Wednesday, January 18, 2012

The Wonderful Wizard of Oz Interpreted by Eric Shanower and Skottie Young

Many of us know the story featuring the beloved Dorothy and her companions, Toto, the Scarecrow, Tin Man, and Cowardly Lion.  When L. Frank Baum created the world of Oz, he also created a classic that will last for ages.  Spinoffs, including my personal favorite Wicked: The Life and Times of the Wicked Witch of the West by Gregory Maguire, are not uncommon and neither are devoted fans.  Eric Shanower is one of these fans, bringing out his love of the original story with the help of artist, Skottie Young in graphic novel form thanks to Marvel Classics.

When I saw this graphic novel at the library, I knew I had to bring it home and take a peek.  My peek revealed a tale that was true to the original, though the visuals did not completely match my own imagination.  Some character interpretations I absolutely loved; case in point was the Cowardly Lion.  One in particular left me unsettled:  the Scarecrow.  The others grew on me and the overall illustrations kept me staring at the pages long after reading the words printed on them.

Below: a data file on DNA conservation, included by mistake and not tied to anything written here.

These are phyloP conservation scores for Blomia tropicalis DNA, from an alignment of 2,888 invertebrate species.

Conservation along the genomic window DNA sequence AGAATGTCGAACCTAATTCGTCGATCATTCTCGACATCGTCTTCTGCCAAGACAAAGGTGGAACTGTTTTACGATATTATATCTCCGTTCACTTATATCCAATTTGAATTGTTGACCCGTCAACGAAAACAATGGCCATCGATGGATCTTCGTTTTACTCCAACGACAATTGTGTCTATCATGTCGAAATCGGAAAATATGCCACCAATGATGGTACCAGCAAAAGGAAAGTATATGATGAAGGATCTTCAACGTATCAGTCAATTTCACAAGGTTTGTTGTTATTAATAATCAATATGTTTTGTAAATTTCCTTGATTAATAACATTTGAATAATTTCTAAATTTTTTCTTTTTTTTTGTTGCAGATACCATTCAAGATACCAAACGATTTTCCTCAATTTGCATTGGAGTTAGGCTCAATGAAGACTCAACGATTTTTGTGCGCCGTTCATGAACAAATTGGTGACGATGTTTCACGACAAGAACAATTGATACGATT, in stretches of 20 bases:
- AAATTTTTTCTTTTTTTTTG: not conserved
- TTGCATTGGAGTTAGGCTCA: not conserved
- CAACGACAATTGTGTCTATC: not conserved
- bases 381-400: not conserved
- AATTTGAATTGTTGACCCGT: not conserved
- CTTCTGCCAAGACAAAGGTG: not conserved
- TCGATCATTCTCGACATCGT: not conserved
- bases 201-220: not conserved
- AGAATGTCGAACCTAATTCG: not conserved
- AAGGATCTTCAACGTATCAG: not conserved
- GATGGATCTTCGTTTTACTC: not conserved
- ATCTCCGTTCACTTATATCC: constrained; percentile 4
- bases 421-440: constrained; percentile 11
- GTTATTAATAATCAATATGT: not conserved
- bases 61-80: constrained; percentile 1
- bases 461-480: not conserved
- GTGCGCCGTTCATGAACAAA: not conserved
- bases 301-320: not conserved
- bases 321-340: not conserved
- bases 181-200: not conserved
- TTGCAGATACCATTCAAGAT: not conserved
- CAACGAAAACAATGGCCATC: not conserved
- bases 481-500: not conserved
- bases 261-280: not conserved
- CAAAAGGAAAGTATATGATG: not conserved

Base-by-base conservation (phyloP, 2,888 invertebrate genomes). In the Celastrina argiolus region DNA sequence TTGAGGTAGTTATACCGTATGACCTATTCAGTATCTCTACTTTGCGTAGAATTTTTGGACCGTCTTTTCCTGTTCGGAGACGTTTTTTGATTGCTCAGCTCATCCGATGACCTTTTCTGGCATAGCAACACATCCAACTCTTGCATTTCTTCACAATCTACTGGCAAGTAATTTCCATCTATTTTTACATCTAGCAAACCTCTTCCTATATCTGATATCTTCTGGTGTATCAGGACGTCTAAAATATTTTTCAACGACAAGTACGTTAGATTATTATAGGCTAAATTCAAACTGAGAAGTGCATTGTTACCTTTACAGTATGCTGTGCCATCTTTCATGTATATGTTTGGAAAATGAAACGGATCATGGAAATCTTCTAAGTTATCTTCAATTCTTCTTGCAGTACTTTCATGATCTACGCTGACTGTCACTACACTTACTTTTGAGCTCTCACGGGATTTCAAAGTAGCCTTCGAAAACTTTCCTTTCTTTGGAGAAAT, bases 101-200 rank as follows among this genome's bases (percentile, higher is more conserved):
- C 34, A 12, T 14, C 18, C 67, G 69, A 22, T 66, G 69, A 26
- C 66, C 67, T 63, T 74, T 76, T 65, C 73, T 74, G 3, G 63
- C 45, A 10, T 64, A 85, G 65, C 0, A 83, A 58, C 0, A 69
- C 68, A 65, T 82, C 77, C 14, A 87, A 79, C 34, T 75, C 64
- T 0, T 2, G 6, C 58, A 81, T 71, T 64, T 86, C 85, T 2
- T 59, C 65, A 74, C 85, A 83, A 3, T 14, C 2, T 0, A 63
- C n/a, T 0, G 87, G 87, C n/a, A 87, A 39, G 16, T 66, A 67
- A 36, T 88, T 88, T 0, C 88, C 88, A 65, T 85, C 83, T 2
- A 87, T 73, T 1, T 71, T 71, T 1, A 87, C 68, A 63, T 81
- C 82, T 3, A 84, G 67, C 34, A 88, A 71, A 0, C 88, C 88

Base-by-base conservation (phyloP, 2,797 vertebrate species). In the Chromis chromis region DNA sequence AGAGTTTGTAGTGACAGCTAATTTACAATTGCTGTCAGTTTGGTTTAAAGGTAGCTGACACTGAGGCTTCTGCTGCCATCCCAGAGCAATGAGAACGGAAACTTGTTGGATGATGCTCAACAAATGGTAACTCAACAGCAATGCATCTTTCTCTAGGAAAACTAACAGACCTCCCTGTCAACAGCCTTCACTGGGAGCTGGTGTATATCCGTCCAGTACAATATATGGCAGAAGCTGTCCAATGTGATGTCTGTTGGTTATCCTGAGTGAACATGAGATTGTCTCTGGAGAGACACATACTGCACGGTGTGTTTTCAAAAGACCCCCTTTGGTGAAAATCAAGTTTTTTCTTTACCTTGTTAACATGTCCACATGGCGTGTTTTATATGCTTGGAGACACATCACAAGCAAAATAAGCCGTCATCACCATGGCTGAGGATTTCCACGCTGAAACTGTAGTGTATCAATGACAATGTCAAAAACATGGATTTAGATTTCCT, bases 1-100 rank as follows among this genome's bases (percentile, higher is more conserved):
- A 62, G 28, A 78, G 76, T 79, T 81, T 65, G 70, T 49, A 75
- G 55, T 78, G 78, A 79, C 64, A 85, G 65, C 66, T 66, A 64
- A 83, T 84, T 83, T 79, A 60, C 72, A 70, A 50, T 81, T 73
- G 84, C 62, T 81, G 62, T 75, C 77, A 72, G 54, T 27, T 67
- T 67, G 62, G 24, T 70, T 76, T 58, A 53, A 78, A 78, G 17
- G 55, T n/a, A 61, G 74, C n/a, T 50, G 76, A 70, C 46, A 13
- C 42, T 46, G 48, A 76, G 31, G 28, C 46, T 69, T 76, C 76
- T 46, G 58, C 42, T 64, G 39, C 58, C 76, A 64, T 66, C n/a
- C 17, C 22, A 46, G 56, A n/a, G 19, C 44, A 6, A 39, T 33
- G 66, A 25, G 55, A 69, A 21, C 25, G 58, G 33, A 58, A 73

Despite the difference in views, I still enjoyed this novel and the perspective presented by a true fan of Oz.  If you are one of these fans, you may enjoy getting lost in Shanower and Young's version, too!

What are some of your favorite interpretations or retellings of Baum's Oz?

5 comments:

  1. This comment has been removed by the author.

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  2. I had to delete my comment because I wrote oooh and my iPad self corrected it to pooh...

    So what I really said was oooh...this sounds
    yummy...

    Nice find!!!

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  3. Patty ... LOL!! This completely made my day! Ah the little things!! :)

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  4. Maybe I should try this one. I was disappointed by the last Oz graphic novel that I tried (by Michael Cavallaro) but it was a much different look than this one. I just don't think anyone can top the original Neill artwork!

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  5. Kristen M. ... It is so hard to revisit a favorite sometimes when the artist goes outside the familiar. Overall, I enjoyed this one, but I did struggle with the art of the scarecrow in particular because of this.

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